Blog Posts in Justice and Accountability

Posted by Edward Ford on Apr 30, 2012

In recent days the renewed hostilities between Sudan and South Sudan have caught the world’s attention. However, the back-and-forth between the two countries has often been difficult to follow. In light of this, the Enough Project has produced a new timeline to chronicle the often confusing events along the border and in the negotiating room.

Posted by Annette LaRocco on Apr 27, 2012

In the wake of an alarming escalation of violence and rhetoric between Khartoum and Juba, the African Union Peace and Security Council, or AUPSC, issued a decision on April 24 aimed at getting the parties back to the negotiating table. The strong tone of the decision coupled with its roadmap for a normalization of relations between Sudan and South Sudan makes it, perhaps, the most comprehensive statement of policy regarding the two states to emerge since South Sudan’s independence last July.

Posted by Annie Callaway on Apr 27, 2012

This weekend, our partners at United to End Genocide, or UEG, are hosting a series of online and offline events to mark the end of genocide awareness month and bring attention to the rapidly deteriorating humanitarian situation in Sudan and South Sudan. Beginning today, activists across the U.S. and abroad will begin spreading the word on Facebook and urging people to take action.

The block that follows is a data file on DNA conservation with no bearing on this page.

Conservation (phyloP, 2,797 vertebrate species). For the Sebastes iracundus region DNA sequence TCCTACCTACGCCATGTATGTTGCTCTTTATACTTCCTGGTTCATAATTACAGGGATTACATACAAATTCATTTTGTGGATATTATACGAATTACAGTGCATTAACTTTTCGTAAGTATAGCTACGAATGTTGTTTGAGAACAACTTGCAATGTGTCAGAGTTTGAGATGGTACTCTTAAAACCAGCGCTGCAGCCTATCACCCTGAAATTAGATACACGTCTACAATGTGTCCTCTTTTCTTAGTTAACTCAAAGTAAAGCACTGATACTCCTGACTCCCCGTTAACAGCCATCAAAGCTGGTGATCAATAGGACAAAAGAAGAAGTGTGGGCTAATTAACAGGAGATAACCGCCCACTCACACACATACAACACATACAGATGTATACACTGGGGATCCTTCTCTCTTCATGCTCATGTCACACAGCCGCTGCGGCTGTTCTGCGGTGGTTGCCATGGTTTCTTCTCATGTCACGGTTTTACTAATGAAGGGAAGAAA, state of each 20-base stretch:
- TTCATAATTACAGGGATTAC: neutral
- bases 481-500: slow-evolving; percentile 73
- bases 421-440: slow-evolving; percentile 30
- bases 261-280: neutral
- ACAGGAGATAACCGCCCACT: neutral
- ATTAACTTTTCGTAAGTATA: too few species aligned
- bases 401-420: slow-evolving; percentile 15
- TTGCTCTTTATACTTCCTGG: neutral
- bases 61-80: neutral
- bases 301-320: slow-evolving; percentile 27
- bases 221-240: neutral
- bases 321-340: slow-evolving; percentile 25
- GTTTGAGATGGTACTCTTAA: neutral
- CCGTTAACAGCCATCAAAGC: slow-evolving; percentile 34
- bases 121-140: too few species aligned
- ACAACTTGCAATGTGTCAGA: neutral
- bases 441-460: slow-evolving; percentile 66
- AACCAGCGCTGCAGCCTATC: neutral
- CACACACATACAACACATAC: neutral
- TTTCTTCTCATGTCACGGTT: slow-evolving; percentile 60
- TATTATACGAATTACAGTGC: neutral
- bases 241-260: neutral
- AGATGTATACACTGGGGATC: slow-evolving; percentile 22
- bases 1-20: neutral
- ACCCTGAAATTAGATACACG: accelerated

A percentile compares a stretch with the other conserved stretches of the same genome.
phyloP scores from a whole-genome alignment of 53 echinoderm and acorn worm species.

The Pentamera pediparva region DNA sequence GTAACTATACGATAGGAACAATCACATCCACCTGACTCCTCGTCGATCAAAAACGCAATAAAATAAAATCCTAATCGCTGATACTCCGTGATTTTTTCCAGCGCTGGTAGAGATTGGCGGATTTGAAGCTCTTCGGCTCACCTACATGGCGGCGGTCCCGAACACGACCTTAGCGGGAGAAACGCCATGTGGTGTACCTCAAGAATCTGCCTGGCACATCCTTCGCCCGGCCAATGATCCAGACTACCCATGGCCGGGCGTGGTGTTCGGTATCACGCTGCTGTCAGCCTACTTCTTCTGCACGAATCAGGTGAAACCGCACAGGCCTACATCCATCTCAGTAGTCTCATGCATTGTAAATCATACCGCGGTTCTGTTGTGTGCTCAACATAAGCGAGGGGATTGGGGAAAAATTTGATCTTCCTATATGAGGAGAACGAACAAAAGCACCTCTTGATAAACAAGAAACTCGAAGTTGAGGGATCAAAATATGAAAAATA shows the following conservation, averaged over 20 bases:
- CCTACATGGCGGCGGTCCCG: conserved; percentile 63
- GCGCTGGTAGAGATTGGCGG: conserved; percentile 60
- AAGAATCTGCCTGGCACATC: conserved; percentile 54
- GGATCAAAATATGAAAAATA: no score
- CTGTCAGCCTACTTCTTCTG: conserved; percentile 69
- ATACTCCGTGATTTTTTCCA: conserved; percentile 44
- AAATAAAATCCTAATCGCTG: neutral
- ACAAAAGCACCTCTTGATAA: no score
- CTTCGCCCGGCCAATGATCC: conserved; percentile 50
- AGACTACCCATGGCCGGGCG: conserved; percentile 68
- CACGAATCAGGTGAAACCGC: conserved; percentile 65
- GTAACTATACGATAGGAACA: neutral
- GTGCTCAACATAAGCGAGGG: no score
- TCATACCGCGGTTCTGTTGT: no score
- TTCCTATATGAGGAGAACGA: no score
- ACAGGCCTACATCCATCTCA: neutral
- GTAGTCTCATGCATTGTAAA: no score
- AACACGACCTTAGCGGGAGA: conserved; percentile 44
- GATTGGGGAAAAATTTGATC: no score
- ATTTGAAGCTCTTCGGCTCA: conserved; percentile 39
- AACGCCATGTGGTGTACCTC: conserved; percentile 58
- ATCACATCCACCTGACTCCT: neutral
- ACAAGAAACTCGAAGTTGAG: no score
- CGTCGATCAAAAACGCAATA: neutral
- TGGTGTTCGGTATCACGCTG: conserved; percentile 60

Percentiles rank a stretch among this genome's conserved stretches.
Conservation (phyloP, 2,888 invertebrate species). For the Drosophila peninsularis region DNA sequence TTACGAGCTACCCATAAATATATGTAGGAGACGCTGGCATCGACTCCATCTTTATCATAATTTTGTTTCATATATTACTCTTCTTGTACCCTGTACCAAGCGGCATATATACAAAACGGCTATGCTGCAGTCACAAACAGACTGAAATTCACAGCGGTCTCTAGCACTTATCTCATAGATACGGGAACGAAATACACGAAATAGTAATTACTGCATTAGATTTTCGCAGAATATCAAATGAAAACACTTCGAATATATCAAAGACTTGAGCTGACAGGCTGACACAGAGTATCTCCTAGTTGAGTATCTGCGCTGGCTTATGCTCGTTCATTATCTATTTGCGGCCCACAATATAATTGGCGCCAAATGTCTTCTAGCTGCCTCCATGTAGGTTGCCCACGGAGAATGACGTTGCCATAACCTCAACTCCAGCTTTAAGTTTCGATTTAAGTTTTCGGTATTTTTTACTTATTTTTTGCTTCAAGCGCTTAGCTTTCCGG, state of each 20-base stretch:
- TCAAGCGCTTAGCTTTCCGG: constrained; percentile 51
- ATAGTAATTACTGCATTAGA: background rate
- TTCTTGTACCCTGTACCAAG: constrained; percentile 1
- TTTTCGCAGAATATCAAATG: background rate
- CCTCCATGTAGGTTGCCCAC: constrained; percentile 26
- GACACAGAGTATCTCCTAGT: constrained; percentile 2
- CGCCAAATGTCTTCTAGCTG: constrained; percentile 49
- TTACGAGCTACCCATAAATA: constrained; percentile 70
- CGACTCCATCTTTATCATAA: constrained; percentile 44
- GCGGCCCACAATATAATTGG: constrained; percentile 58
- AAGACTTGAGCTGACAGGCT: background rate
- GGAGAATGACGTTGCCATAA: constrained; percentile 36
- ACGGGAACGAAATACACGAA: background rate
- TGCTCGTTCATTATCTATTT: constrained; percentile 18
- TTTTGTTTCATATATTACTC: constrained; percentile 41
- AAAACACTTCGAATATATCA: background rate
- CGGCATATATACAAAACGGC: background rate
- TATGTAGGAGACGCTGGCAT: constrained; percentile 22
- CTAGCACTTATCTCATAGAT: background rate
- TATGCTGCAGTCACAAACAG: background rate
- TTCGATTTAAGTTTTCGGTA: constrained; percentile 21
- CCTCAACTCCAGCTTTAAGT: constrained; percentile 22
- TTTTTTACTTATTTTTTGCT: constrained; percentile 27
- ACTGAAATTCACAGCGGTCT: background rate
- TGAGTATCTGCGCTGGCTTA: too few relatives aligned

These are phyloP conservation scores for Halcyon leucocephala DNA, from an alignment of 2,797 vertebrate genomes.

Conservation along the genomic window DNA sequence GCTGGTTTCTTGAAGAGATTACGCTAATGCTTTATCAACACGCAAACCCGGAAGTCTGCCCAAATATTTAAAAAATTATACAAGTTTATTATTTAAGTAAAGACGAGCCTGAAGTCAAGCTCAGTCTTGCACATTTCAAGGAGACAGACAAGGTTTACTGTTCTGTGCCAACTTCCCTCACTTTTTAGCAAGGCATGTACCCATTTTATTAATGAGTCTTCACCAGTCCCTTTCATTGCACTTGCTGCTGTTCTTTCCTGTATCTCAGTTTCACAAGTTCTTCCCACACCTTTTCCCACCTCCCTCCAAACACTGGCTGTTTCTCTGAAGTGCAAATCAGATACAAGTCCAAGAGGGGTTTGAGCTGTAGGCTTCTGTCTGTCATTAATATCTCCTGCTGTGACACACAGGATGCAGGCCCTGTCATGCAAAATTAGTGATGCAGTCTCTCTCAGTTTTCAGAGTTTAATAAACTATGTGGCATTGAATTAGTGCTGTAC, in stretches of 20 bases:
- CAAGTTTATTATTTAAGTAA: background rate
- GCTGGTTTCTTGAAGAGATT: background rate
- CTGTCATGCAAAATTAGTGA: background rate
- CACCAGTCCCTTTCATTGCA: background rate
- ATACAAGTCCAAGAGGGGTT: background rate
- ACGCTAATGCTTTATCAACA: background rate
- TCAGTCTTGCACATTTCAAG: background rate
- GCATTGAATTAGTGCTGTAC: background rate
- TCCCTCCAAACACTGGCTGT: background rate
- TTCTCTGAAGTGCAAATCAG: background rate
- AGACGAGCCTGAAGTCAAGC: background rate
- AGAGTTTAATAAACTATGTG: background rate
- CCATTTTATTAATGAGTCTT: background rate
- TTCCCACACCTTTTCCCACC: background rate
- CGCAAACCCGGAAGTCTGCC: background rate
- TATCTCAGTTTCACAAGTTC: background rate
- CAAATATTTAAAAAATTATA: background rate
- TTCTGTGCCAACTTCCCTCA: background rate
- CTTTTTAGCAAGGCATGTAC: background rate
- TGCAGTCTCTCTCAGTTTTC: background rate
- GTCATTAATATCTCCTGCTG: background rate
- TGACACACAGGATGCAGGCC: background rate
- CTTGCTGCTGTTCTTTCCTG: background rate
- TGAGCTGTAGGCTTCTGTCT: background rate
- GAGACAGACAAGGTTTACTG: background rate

Posted by Laura Heaton on Apr 27, 2012

A weekly round-up of must-read stories, posted every Friday.

Posted by Laura Heaton on Apr 27, 2012

After a five year long trial, warlord-turned-president Charles Taylor was convicted yesterday of “aiding and abetting” a rebels notorious for their use of child soldiers and favor terror tactic, amputation, in the vicious 1991-2002 civil war in neighboring Sierra Leone in which an estimated 50,000 people died. The conviction is the first by an international tribunal of a former head of state since the Nuremberg trials of Nazi leaders, a development that was no doubt received with concern by the growing list of former leaders wanted for orchestrating atrocities.